Handlebars, stems and levers are easy to check and snug up. Stand in front of the bike, holding the front wheel from moving with your legs. Now, holding the drops, pull up on the handlebars. Next, put your hands on the brake hoods and push down on the bars and sideways on the levers. Lastly, try turning the bars with a little force to both sides.

When you do these tests, nothing should move or give way. If it does, tighten the bolts and recheck to make sure everything’s tight. Most components today have torque specifications that you can often find printed on the part, or on the maker’s website. You’ll also need a torque wrench with the appropriate allen tips for your components to tighten them right.

Seats and seatposts

Like the handlebars and stem, since so much weight and force can be on it, the seat and seatpost slipping can surprise you and cause a crash. And like the bars and stem, all it takes to prevent issues is keeping the seatpost tight in the frame and the seat tightly fastened to the post. Here’s another place your torque wrench comes in handy.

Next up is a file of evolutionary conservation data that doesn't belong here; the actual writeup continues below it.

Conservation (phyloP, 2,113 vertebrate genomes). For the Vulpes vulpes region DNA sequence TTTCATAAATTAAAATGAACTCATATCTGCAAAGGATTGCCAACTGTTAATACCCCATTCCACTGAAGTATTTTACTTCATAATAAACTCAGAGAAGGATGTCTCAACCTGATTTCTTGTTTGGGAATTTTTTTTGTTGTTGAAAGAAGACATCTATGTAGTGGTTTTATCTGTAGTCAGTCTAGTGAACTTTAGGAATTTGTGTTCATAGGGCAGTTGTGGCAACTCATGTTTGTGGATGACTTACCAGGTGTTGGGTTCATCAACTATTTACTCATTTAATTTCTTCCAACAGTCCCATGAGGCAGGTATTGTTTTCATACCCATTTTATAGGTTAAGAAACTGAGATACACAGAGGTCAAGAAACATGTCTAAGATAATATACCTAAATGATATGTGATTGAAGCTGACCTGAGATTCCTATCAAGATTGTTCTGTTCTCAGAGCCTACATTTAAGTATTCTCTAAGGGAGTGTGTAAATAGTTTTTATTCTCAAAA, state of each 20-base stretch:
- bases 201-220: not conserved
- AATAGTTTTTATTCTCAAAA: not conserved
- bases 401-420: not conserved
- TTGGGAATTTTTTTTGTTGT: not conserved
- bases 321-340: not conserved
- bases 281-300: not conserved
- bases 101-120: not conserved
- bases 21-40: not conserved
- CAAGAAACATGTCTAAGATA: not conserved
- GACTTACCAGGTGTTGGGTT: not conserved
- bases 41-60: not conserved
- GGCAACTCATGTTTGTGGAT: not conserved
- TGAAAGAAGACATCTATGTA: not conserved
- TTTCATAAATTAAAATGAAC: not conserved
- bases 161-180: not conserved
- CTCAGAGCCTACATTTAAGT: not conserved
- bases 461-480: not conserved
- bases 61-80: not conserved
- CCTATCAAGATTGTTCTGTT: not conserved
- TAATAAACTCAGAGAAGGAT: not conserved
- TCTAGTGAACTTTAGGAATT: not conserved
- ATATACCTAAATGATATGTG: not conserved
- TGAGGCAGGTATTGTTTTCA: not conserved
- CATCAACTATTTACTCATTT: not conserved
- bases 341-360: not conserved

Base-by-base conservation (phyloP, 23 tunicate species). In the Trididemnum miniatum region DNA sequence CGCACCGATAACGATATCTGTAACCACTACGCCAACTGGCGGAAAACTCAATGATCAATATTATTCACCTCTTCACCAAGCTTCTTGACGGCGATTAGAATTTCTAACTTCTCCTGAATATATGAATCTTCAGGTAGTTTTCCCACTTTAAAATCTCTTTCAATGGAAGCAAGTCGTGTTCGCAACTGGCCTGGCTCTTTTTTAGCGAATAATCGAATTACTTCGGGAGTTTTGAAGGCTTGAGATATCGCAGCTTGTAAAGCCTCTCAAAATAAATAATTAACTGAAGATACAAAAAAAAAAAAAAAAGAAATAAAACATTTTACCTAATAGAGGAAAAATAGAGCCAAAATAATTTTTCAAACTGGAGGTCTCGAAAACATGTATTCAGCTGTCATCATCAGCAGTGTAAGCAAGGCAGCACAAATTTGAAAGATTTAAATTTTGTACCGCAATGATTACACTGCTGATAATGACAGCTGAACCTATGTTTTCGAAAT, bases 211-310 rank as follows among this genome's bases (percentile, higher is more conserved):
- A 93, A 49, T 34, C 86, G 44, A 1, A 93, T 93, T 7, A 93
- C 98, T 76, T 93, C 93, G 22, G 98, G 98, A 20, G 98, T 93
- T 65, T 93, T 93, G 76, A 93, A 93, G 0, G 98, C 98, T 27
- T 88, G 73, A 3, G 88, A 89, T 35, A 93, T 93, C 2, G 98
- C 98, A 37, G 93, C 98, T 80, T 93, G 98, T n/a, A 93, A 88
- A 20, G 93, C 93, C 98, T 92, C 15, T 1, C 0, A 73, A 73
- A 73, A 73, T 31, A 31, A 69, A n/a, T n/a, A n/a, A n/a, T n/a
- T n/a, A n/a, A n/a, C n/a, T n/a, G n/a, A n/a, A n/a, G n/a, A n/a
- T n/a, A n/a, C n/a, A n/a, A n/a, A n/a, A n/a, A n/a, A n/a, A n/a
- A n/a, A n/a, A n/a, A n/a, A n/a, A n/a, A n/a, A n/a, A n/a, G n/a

Lastly, chains can jam, skip and break, causing crashes. Since we went over this a couple of Tech Talks ago, you can read up on it there. Just keep in mind that if you’re noticing a noise or sensation that only occurs when pedaling, it’s a good idea to carefully inspect the chain and see if something’s wrong. You might find something about to fail and prevent a crash.

Jim Langley is RBR's Technical Editor. He has been a pro mechanic and cycling writer for more than 40 years. He's the author of Your Home Bicycle Workshop in the RBR eBookstore. Check out his "cycling aficionado" website at, his Q&A blog and updates at Twitter. Jim's streak of consecutive cycling days has reached more than 8,000. Click to read Jim's full bio.